What happens when we stop taking care of our surroundings? Humans create a lot of waste, and it needs to be disposed of adequately. Neglecting to do so can only lead to trouble. Londoners living in 1858 had a first-hand experience of what happens when waste is not treated properly. The event known as the “Great Stink” was everything talked of in July and August of 1858. The extremely hot weather transformed the capital city of England into a great stinking mess. The main problem was the improper disposal of human waste, which almost all flowed directly into the Thames River. Disgusting, unethical, and straight out unhealthy, this problem caused a lot of issues for citizens of that vast city. So how was the “Great Stink” resolved?
Thrilled Detectorist Finds 800-Year-Old Brooch with Magical Words to Ward off Illness
The Medieval Brooch found in Wiltshire. Credit: Solent News and Photo Agency
Metal detectorists have become important allies to the archaeology community. Over the past few years, several exciting finds of ancient coins, jewelry, tools, weapons, and other assorted metallic objects have been credited to their tireless treasure-seeking efforts. These amateur explorers have made quite the impact in British archaeology in particular , and now a new searcher has joined the ranks of the acclaimed discoverers.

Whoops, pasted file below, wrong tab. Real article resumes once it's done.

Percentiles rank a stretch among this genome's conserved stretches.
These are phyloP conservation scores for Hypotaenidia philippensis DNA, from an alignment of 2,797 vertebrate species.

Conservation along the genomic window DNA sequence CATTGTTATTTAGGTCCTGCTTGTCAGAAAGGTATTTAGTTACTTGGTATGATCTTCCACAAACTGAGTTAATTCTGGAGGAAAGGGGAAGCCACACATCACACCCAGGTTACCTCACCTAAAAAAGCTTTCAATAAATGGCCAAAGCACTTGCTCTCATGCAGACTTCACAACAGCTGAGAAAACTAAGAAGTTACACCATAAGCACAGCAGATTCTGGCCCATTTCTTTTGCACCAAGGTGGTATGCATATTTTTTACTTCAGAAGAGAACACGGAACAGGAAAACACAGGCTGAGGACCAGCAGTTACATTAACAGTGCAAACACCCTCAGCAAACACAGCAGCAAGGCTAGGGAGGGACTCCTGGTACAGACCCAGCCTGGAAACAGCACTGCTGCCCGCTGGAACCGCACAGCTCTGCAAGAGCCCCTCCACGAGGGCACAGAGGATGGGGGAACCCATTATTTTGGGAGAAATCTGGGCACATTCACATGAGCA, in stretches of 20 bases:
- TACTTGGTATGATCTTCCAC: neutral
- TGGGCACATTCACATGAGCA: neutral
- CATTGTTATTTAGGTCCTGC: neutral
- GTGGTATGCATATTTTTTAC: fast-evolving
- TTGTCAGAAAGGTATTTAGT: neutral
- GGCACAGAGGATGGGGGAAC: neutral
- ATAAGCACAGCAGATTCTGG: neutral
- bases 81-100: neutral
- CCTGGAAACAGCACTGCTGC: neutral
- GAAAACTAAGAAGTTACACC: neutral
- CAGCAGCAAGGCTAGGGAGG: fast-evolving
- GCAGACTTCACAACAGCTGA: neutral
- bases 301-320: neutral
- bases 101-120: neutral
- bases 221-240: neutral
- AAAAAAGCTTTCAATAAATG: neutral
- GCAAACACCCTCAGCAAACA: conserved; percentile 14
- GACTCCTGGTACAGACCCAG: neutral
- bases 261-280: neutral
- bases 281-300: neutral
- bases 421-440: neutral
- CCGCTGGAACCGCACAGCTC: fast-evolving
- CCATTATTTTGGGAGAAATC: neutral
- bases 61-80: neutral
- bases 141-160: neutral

While scanning a field in Pewsey Vale, Wiltshire in March 2021, detectorist William Nordhoff got a hit that he at first thought had been generated by yet another piece of lead, which is all his latest surveys had been uncovering.
However, when he dug down and pulled the tiny object that had triggered his device out of the ground, “there was this glint of gold looking back at me,” he told a reporter from the This is Wiltshire news service.
The golden object he recovered was small, round and exceptionally lightweight (it was later measured at .2 ounces or 5.77 grams). It was covered with engraved letters on both outside and inside surfaces, all around its circumference, which revealed ‘magical’ words to ward off illness.
The Giants of Doddridge County: Burials of a Vanished Race
Deriv; The Sutton Letter, courtesy authors, and a human skull. Representational image only. (Steve Snodgrass/ CC BY 2.0 )
In the summer of 1930, a series of newspaper articles appeared describing a most sensational discovery: a race of gigantic beings unearthed from two burial mounds in Doddridge County, West Virginia.
According to the Clarksburg Daily Exponent for June 15, 1930, in an article entitled Two Prehistoric Indian Mounds Found Near Morgansville ( by Bruce Horton), the mounds were located on the farm of Benjamin Zahn in Morgansville, 12 miles (19 kilometers) west of Salem. The article mentions that Professor Ernest Sutton of Salem University carried out excavations.
Burials of a Vanished Race
The article makes remarkable claims regarding the “now vanished race” found buried in the mounds:
“The particular tribe or race which inhabited this section of the state is believed to have been composed of individuals ranging from seven to nine feet in height…”
By Ancient Origins